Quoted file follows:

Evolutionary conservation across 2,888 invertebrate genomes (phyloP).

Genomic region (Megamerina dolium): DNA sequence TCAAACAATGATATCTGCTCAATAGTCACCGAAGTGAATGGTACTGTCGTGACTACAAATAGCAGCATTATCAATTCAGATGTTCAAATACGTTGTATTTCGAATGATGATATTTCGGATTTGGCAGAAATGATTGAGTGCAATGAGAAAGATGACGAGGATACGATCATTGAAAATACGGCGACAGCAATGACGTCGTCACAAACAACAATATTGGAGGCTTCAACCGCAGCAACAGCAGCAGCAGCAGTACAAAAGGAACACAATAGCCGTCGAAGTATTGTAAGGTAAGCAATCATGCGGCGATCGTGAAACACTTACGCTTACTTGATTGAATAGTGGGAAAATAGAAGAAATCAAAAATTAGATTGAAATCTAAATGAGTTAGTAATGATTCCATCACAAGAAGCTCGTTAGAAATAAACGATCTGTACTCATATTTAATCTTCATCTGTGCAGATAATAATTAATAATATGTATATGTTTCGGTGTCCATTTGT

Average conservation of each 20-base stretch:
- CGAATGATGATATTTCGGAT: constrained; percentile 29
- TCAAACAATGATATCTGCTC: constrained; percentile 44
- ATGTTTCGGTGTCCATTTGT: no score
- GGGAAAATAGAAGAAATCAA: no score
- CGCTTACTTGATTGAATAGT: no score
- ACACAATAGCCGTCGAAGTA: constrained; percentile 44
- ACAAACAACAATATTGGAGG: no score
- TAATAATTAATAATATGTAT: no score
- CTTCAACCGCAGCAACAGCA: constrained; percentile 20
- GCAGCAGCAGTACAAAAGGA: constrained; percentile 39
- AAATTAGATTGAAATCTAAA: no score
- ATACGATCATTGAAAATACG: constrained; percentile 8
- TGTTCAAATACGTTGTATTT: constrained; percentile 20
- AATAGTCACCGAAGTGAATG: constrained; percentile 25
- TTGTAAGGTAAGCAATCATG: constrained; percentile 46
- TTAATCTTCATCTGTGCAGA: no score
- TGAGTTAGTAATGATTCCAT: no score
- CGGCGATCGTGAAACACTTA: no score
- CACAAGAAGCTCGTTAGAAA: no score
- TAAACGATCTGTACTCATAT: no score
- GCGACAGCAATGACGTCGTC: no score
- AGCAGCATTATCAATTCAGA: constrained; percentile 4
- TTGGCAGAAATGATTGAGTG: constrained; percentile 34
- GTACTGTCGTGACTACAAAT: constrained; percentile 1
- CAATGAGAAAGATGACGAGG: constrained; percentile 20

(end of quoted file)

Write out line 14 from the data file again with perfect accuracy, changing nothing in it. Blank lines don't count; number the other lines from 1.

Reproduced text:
- AAATTAGATTGAAATCTAAA: no score